blue bits. red rocks.


That’s a tired phrase, the destruction of the Earth, but translate it into the face of a starving child and a barren field – and then multiply that a few million times. Or just picture the tiny bivalves: scallops, oysters, Arctic sea snails that can’t form shells in acidifying oceans right now. Or another superstorm tearing apart another city. Climate change is global-scale violence, against places and species as well as against human beings. Once we call it by name, we can start having a real conversation about our priorities and values. Because the revolt against brutality begins with a revolt against the language that hides that brutality. Rebecca Solnit

If you’re poor, the only way you’re likely to injure someone is the old traditional way: artisanal violence, we could call it – by hands, by knife, by club, or maybe modern hands-on violence, by gun or by car. But if you’re tremendously wealthy, you can practice industrial-scale violence without any manual labor on your own part. You can, say, build a sweatshop factory that will collapse in Bangladesh and kill more people than any hands-on mass murderer ever did, or you can calculate risk and benefit about putting poisons or unsafe machines into the world, as manufacturers do every day. If you’re the leader of a country, you can declare war and kill by the hundreds of thousands or millions. And the nuclear superpowers – the US and Russia – still hold the option of destroying quite a lot of life on Earth. Call Climate Change What It Is: Violence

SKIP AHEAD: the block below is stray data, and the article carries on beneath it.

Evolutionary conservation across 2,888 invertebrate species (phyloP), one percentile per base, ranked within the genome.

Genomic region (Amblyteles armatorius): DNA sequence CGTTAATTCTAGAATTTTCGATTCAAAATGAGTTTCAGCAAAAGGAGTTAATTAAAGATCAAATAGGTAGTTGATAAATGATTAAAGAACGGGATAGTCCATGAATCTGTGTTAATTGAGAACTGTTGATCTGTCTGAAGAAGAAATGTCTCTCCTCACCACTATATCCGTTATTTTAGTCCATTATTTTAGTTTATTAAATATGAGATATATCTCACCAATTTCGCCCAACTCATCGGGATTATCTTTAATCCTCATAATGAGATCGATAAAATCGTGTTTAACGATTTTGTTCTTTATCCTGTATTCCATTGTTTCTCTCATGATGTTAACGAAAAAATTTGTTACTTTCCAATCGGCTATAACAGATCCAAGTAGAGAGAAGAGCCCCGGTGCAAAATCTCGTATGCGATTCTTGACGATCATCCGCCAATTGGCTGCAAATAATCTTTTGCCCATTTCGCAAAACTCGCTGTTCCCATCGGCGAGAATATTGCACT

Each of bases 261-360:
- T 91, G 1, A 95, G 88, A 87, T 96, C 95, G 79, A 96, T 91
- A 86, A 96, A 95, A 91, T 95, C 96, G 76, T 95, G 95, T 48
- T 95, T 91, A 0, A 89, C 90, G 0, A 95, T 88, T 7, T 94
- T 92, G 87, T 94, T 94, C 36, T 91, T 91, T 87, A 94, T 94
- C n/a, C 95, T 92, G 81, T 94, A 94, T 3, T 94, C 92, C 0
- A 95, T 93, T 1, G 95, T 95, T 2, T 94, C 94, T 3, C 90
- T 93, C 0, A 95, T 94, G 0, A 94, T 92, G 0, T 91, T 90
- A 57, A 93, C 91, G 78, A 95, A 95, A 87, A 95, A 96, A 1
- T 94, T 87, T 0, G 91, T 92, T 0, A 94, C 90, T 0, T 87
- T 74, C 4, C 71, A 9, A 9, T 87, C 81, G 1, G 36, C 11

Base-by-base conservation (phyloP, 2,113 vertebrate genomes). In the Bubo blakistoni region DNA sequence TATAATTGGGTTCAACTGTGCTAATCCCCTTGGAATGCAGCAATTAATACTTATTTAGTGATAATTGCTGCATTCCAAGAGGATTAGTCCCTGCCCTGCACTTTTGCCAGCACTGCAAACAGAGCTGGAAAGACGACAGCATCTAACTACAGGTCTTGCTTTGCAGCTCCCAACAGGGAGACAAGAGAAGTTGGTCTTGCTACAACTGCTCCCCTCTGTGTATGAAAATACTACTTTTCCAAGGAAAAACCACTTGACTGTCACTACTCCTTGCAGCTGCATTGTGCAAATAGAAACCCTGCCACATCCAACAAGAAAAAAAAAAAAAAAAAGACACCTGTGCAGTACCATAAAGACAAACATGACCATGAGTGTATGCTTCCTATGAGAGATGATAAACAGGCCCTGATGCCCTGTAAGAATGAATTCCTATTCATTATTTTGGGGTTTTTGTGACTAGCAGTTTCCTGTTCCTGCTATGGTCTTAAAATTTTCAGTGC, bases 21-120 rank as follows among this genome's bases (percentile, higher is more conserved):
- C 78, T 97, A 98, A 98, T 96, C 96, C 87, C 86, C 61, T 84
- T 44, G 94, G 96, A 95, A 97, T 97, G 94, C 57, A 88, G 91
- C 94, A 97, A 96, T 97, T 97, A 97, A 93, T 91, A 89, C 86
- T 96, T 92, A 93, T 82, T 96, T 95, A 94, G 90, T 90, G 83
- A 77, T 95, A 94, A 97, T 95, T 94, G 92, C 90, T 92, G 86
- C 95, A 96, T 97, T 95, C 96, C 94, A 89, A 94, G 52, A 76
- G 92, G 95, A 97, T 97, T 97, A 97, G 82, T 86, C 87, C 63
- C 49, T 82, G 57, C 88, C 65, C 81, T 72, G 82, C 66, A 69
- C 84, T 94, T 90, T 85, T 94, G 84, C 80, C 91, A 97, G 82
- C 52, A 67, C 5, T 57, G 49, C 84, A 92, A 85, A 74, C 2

It’s time we all stopped thinking of climate change as a separate issue to deal with later and start seeing how it has the potential, like a weapon of mass destruction, to destroy all the efforts of our good will. It is already happening, and it will continue to happen, but as members of a world leader, a developed nation with a gigantic economy and a world-class military, we have the power to slow down our carbon pollution, to be world leaders in sustainability, and to help nations adapt to the changing climate. For those of us who are not senators, I think it begins with incorporating climate change into how we look at the world, and bringing it into the conversation with our friends, our pastors, and even our senators. Because it’s God’s planet we’re living on, and God expects us to care for it. Dear Sen. McCain, We Live on Earth, and Climate Change is Real

What this generation of right-wing, neo-feudalist kleptocrats cannot afford is for “question-elites” scrutiny to fall upon them! Indeed, this may be the number one reason why “culture war” was fostered, creating a reflex among about one-third of Americans to despise anything associated with the word “liberal” — even when some issue at question ought to be non-partisan, technical and a matter referred to dispassionate, professional, scientific advice. The way climate change ought to be apart from normal politics. Perspectives on Climate Change — and The Ritualization of Denial

☼   ☼      ☼   ☼

A GNT creation ©2007–2014